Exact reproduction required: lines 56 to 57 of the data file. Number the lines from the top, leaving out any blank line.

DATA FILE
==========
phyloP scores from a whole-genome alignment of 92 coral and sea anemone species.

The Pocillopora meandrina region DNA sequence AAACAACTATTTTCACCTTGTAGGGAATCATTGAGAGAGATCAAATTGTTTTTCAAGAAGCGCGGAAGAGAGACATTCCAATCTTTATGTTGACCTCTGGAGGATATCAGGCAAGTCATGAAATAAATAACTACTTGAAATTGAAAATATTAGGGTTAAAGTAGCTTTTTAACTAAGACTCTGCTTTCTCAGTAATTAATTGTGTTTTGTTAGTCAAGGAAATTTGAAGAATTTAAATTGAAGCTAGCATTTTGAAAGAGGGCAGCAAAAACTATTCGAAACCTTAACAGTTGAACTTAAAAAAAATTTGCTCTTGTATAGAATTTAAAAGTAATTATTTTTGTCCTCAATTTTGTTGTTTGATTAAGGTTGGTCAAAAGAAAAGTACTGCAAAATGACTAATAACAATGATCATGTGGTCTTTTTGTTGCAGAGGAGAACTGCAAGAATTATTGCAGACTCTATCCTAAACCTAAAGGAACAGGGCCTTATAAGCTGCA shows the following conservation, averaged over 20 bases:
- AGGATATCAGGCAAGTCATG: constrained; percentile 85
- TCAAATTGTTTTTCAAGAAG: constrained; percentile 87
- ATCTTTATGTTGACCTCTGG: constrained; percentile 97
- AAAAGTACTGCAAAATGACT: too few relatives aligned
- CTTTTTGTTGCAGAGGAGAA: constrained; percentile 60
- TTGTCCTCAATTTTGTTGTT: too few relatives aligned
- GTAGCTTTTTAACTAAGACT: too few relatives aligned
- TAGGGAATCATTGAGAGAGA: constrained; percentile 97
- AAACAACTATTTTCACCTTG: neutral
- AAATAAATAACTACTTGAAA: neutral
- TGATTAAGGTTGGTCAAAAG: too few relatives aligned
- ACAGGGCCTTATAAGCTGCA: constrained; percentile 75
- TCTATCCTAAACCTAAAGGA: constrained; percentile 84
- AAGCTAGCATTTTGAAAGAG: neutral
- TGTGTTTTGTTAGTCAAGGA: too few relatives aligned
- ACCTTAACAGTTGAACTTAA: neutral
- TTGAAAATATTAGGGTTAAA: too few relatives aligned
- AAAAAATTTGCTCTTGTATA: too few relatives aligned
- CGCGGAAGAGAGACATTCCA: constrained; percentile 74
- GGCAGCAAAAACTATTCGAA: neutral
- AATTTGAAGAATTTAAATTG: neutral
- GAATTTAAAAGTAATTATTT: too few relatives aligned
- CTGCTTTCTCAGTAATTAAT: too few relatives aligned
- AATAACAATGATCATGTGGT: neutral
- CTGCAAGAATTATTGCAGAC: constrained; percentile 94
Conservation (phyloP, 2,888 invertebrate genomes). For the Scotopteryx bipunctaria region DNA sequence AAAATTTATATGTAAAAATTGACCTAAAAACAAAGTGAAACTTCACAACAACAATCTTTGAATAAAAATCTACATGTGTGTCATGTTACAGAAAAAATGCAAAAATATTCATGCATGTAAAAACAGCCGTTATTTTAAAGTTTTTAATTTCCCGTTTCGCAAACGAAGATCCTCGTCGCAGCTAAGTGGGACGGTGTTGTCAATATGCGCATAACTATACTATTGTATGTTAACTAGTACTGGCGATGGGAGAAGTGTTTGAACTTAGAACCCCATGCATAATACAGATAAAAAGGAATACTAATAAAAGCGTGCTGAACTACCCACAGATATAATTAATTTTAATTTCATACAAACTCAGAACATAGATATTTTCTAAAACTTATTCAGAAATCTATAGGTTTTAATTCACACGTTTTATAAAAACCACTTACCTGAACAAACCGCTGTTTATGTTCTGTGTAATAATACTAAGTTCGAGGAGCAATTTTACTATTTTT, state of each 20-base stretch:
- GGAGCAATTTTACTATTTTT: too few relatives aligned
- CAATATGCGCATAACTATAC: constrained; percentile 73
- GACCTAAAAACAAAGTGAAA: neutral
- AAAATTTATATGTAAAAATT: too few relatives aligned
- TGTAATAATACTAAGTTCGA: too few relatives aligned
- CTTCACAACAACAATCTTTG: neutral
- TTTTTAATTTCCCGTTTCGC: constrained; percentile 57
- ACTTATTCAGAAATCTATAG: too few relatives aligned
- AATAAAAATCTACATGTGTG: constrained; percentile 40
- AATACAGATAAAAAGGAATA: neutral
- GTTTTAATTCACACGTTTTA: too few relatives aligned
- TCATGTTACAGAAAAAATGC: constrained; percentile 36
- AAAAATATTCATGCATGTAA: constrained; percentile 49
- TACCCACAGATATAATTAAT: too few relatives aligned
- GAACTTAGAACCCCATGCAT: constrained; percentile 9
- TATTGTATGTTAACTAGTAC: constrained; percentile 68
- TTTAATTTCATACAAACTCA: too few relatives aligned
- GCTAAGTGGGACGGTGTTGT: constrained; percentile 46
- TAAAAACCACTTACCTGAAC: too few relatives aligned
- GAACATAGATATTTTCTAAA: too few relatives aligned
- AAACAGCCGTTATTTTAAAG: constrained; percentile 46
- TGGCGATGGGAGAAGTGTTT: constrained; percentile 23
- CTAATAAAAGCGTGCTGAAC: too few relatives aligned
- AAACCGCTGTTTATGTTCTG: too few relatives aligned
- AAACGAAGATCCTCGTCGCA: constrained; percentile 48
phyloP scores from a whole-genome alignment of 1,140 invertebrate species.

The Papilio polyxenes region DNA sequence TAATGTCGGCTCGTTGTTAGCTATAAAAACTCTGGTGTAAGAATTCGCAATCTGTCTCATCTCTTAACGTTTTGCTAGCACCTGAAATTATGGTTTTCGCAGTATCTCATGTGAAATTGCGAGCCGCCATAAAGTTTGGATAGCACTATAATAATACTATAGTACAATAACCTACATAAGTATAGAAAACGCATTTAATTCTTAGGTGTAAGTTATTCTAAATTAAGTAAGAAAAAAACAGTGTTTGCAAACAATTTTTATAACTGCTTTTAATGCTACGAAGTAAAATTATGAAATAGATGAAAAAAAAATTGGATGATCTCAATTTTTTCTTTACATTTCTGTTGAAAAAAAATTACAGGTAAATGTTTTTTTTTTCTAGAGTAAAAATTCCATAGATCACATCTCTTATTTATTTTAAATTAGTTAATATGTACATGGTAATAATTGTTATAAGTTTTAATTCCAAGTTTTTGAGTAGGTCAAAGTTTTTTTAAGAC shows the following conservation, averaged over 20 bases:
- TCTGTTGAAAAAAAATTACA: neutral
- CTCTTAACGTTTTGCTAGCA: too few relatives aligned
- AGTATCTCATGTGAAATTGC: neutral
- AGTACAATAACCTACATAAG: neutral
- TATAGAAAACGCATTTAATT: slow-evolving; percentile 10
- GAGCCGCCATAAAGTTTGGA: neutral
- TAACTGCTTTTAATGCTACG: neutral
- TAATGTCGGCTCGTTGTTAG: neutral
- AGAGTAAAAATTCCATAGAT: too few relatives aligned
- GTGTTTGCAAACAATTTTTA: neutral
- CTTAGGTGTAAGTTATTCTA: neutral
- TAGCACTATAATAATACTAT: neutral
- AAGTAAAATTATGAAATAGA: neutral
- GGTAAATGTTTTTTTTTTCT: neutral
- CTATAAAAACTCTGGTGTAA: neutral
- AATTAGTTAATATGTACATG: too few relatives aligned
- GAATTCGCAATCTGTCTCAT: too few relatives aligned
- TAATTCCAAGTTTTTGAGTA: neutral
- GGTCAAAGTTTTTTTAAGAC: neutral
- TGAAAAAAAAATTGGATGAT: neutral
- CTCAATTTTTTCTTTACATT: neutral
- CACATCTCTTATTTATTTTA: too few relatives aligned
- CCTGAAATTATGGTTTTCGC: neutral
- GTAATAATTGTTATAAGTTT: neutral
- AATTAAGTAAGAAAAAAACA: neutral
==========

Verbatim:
- TCTGTTGAAAAAAAATTACA: neutral
- CTCTTAACGTTTTGCTAGCA: too few relatives aligned